Better Mental Health, Less Crime

Psychiatric disorders controlled with medication linked to lower violent crime rates

(RxWiki News) People with mental illnesses are more likely to be victims of crimes than to commit violent crimes. But there remain some outliers among those with psychiatric disorders who do commit violent crimes.

A recent study found that treating psychiatric patients with antipsychotic and/or mood stabilizing medications also had an effect on the violent crime rate.

The rate of violent crimes dropped considerably among the patients when they were taking their medications, compared to when they weren't.

Mood stabilizers are primarily prescribed to those with bipolar disorders, and antipsychotics are prescribed to those with schizophrenia or a number of other psychotic disorders.

"Discuss mental health medication options with your psychiatrist."

This study, led by Seena Fazel, of the Department of Psychiatry at the University of Oxford in the United Kingdom, looked at whether the use of antipsychotic and mood stabilizing medications had any effect on violent crime rates by patients with mental disorders.

The researchers used data from 82,647 individuals with psychiatric disorders in Sweden, where medical records are nationally kept and easy to study.

The patients had all been prescribed either antipsychotic medications or mood stabilizers.

The researchers compared these patients' criminal convictions between 2006 and 2009 with the time period they were and were not taking their medications.

In other words, for each person, the researchers looked at whether and how much violent crime that person committed while prescribed psychiatric medication, compared to the violent crime they committed while not taking medications.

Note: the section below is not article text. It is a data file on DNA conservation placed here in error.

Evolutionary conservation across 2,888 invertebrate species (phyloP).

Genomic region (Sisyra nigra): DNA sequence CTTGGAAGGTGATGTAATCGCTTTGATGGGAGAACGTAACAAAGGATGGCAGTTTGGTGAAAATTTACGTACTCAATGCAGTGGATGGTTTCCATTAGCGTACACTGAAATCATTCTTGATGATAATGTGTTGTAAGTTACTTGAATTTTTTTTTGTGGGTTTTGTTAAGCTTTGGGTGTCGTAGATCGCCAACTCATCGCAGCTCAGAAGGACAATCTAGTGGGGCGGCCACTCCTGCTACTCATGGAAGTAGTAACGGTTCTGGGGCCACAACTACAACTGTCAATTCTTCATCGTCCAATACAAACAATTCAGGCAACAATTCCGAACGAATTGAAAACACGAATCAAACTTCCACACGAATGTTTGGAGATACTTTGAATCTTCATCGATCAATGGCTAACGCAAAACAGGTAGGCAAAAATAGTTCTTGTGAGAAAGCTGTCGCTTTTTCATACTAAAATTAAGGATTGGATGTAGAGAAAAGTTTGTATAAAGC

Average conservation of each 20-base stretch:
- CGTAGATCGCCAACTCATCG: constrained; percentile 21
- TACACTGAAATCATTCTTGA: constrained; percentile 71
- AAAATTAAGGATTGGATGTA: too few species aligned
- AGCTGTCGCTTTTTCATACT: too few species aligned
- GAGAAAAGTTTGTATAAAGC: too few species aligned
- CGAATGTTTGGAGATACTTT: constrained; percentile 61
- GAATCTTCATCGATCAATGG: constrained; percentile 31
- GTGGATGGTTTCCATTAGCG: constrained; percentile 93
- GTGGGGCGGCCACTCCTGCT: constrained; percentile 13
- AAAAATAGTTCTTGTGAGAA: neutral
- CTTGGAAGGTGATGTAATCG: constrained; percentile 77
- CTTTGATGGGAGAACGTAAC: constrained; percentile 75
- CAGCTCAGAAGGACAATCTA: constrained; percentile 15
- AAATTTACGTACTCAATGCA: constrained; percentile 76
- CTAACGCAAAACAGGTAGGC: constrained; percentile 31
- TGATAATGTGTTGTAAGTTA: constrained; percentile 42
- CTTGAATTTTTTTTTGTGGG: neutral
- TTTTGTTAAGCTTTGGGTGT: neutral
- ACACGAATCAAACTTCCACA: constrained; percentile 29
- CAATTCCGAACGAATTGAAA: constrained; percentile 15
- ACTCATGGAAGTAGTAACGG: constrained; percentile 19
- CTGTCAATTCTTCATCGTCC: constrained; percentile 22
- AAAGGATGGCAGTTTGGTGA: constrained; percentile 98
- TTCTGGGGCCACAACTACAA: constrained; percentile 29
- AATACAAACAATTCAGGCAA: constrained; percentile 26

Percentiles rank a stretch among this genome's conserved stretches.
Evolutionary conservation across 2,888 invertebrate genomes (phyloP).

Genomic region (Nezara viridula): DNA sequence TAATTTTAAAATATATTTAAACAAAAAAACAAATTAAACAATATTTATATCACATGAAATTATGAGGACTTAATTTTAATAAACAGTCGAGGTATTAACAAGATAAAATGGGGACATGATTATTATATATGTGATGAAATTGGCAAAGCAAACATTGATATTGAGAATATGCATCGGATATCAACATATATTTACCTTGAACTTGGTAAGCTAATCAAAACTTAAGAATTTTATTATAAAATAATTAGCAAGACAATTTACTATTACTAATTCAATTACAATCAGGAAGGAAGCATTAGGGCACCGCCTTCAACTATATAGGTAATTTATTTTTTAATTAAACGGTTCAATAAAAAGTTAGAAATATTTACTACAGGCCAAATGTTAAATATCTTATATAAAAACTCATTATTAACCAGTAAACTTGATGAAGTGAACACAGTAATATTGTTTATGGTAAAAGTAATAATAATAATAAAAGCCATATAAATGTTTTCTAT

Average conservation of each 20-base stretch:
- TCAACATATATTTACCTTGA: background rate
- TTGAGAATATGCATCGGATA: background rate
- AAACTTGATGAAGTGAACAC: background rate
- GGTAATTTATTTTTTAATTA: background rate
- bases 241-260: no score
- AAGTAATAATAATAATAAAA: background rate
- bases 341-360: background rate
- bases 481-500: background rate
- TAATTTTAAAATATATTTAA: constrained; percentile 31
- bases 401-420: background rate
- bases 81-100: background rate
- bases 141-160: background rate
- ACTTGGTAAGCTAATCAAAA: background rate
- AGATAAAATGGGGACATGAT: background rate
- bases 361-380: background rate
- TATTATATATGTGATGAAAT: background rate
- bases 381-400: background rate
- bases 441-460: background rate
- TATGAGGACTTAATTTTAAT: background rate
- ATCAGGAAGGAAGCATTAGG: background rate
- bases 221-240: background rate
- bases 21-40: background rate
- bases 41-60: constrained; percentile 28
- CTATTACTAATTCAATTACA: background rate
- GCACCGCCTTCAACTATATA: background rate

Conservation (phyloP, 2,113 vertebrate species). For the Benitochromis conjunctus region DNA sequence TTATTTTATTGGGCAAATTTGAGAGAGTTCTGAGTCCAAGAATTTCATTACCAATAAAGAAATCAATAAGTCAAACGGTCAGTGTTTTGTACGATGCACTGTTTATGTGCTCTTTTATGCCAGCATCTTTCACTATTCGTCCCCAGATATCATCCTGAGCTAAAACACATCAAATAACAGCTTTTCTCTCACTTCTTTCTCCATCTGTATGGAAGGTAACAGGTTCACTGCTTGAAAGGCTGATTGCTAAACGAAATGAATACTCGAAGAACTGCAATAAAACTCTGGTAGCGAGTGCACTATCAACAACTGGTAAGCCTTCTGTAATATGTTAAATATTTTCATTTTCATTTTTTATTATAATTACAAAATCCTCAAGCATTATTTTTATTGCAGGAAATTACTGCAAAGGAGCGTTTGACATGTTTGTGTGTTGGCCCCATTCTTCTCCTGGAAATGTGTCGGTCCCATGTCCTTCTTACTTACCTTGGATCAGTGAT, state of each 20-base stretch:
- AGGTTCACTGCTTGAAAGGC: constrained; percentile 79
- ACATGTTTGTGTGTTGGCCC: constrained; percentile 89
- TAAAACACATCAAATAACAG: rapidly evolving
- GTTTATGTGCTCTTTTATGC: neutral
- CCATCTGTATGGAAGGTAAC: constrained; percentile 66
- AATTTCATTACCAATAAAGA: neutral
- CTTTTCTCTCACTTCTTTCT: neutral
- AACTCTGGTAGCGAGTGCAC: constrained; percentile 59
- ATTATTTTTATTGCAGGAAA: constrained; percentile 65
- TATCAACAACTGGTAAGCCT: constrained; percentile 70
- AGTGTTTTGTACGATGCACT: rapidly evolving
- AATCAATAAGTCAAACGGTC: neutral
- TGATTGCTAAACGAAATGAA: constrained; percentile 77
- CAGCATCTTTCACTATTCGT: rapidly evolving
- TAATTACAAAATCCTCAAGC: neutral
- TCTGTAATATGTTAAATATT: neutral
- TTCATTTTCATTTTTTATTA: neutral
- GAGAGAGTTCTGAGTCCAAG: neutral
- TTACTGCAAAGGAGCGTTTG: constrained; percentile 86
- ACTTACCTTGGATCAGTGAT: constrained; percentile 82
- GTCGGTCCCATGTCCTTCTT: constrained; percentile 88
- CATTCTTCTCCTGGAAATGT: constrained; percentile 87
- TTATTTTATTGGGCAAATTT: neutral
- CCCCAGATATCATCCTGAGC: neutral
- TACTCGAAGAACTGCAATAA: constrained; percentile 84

Among the total sample in the study, 40,937 were men who had been prescribed antipsychotics or mood stabilizers. A total of 6.5 percent (2,657 men) were convicted of a violent crime between 2006 and 2009.

Meanwhile, among the 41,710 women prescribed these psychiatric medications, 1.4 percent (604 women) were convicted of a violent crime.

When the researchers compared the violent crimes committed by these individuals while on and off medication, they found that violent crime fell by 45 percent when participants were taking antipsychotics, compared to not taking them.

Among the patients taking mood stabilizers, the violent crime rate was 24 percent lower when patients were taking the medications than when they weren't taking them.

However, the reduction in crime among patients taking mood stabilizers only existed for those patients who had bipolar disorder.

In looking at the patients taking antipsychotics, the researchers also found that other types of crime, including drug-related crimes, less severe or nonviolent crimes and violent arrest, were about 22 to 29 percent lower when the patients were taking their medications.

Another finding was that the link between fewer crimes and medication was most pronounced in patients prescribed higher medication doses, compared to those with lower doses.

"In addition to relapse prevention and psychiatric symptom relief, the benefits of antipsychotics and mood stabilizers might also include reductions in the rates of violent crime," the researchers wrote.

"The potential effects of these drugs on violence and crime should be taken into account when treatment options for patients with psychiatric disorders are being considered," they wrote.

This study was published May 8 in The Lancet.

The research was funded by the Wellcome Trust, the Swedish Prison and Probation Service, the Swedish Research Council and the Swedish Research Council for Health, Working Life and Welfare. The authors reported no conflicts of interest.

Review Date: 
May 10, 2014